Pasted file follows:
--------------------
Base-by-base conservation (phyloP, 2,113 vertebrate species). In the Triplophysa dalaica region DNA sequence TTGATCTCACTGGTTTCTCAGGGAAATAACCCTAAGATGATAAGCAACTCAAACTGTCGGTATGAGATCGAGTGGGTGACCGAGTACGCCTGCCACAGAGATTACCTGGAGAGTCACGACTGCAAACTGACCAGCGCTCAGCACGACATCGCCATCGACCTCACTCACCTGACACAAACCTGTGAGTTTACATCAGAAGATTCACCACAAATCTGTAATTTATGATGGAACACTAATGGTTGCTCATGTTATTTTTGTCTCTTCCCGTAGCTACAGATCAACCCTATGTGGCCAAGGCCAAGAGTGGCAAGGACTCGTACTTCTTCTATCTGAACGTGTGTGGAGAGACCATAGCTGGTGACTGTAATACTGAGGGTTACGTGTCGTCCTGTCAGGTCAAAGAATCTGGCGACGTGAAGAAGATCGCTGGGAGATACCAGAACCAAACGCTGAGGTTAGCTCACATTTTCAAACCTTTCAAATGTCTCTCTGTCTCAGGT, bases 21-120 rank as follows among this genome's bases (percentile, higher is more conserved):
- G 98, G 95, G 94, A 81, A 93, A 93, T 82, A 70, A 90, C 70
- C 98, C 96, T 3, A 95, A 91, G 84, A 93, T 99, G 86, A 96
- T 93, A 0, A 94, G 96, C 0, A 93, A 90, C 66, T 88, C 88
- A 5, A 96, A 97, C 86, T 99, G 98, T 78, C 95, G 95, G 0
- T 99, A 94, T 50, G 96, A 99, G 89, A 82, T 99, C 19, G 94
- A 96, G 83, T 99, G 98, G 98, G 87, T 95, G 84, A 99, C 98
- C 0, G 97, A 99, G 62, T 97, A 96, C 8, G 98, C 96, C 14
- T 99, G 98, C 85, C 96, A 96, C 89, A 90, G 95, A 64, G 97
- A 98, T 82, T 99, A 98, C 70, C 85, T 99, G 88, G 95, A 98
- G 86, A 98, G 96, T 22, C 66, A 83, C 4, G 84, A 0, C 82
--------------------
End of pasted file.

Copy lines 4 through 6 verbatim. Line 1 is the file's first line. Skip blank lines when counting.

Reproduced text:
- T 93, A 0, A 94, G 96, C 0, A 93, A 90, C 66, T 88, C 88
- A 5, A 96, A 97, C 86, T 99, G 98, T 78, C 95, G 95, G 0
- T 99, A 94, T 50, G 96, A 99, G 89, A 82, T 99, C 19, G 94